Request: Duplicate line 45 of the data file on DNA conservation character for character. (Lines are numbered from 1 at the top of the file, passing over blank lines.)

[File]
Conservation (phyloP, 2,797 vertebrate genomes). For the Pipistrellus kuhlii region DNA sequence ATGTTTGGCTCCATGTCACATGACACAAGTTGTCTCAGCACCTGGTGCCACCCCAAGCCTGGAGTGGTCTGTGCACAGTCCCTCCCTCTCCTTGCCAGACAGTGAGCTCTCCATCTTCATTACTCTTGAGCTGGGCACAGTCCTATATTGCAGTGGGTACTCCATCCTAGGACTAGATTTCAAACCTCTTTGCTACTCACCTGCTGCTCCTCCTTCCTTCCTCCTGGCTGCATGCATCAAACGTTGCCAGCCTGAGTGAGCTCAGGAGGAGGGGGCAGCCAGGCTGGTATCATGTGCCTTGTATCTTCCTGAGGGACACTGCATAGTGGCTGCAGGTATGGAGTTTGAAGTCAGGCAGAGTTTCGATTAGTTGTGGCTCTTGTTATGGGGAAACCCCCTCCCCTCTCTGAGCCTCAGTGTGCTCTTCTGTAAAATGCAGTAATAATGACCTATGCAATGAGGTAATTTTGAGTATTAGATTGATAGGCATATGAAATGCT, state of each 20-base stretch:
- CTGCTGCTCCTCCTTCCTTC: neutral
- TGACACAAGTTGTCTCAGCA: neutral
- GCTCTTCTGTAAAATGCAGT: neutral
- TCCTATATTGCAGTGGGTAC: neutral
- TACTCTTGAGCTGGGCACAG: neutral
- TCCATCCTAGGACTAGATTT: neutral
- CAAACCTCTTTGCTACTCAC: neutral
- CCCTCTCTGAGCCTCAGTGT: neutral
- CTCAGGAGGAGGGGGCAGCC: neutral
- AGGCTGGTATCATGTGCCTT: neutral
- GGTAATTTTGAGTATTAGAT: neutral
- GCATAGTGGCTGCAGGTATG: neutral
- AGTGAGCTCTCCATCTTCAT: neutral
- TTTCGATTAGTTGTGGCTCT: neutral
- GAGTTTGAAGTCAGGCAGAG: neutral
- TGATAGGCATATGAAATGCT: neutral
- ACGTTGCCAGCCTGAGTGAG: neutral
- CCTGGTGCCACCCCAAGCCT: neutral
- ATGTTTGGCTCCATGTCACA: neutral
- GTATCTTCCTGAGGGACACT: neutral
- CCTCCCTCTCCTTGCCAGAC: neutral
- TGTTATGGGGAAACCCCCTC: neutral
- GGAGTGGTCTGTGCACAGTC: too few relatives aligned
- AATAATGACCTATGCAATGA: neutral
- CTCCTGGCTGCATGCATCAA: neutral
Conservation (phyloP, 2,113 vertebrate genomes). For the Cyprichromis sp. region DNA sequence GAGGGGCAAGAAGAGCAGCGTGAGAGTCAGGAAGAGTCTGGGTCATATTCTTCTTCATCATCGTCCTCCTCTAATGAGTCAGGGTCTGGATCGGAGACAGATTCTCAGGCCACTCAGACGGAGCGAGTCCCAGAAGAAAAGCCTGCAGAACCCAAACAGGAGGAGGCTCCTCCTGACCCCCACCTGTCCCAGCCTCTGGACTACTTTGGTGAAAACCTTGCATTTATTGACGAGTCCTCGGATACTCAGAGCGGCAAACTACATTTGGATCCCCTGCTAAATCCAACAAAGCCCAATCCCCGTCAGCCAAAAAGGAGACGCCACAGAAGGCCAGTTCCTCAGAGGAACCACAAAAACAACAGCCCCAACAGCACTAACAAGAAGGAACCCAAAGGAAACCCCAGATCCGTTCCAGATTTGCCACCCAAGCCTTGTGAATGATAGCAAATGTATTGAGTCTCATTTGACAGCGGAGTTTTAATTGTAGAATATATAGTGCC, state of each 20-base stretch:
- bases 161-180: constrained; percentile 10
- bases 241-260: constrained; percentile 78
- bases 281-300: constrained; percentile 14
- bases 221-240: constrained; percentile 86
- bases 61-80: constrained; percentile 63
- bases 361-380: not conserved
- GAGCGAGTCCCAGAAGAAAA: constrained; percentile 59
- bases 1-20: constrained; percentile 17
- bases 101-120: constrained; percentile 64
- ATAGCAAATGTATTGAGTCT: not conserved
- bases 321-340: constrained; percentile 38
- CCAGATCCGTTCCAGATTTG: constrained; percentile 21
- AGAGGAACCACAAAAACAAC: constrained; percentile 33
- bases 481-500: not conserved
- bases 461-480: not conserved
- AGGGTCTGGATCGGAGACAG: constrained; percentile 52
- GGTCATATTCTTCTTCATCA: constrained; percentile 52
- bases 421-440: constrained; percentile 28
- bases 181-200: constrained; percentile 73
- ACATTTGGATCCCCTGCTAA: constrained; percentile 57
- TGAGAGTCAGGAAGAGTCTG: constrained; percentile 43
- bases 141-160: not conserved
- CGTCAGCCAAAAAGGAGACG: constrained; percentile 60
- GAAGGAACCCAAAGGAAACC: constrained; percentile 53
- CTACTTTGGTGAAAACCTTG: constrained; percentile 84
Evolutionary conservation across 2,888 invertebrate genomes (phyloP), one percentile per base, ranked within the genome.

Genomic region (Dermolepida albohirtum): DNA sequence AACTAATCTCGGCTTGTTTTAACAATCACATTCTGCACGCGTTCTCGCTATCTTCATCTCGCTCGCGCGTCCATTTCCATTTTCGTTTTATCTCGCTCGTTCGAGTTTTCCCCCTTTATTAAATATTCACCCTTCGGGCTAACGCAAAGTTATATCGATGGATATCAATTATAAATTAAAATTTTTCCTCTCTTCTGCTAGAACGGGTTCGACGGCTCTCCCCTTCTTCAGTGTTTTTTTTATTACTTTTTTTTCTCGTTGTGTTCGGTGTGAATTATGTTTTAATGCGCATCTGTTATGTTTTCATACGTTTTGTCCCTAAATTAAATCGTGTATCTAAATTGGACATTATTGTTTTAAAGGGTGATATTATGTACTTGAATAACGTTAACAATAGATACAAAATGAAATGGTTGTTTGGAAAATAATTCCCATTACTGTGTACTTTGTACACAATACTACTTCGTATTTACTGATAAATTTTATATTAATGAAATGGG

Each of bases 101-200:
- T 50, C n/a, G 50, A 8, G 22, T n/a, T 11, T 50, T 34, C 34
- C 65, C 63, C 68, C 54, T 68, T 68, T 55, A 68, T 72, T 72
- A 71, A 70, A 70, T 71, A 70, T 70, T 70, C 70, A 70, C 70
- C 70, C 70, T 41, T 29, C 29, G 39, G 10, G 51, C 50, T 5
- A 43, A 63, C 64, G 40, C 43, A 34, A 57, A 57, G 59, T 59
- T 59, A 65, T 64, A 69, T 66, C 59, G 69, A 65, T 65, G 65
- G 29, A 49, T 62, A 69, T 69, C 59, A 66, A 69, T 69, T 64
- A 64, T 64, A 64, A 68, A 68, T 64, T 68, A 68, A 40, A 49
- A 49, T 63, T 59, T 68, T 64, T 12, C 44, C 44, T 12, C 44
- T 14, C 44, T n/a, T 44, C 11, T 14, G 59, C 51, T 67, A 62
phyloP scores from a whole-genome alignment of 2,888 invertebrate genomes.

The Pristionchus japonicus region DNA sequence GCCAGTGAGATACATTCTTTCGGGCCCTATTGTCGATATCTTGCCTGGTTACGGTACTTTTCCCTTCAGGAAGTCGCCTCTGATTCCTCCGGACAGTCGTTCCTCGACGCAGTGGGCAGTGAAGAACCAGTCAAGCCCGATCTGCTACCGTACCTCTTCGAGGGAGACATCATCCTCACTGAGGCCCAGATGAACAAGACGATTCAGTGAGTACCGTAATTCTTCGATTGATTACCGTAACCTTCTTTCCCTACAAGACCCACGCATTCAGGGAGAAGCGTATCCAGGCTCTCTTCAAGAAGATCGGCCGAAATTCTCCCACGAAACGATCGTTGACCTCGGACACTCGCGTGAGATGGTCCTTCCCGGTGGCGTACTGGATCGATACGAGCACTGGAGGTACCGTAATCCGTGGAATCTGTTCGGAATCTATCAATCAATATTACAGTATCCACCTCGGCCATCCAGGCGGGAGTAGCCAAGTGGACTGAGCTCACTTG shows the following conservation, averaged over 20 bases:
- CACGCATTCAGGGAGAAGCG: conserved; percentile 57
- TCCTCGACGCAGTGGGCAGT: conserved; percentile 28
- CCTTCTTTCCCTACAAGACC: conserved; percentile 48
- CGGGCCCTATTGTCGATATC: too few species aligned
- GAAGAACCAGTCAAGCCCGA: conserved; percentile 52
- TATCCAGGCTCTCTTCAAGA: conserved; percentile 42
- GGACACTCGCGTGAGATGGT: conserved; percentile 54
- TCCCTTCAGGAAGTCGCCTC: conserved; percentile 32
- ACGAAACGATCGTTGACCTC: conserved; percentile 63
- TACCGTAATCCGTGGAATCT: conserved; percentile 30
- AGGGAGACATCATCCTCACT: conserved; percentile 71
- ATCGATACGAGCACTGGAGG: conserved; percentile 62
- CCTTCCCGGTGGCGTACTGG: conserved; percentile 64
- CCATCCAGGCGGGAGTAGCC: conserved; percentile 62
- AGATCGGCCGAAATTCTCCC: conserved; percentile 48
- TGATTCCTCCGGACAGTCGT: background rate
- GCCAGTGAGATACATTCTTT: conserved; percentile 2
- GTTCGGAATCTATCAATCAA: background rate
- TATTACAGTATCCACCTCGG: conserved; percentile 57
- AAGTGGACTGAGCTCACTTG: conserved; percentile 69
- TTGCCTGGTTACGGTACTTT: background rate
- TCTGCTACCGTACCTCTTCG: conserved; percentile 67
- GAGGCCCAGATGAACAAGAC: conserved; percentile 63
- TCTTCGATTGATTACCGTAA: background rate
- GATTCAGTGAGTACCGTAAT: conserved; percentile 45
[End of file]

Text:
- bases 421-440: constrained; percentile 28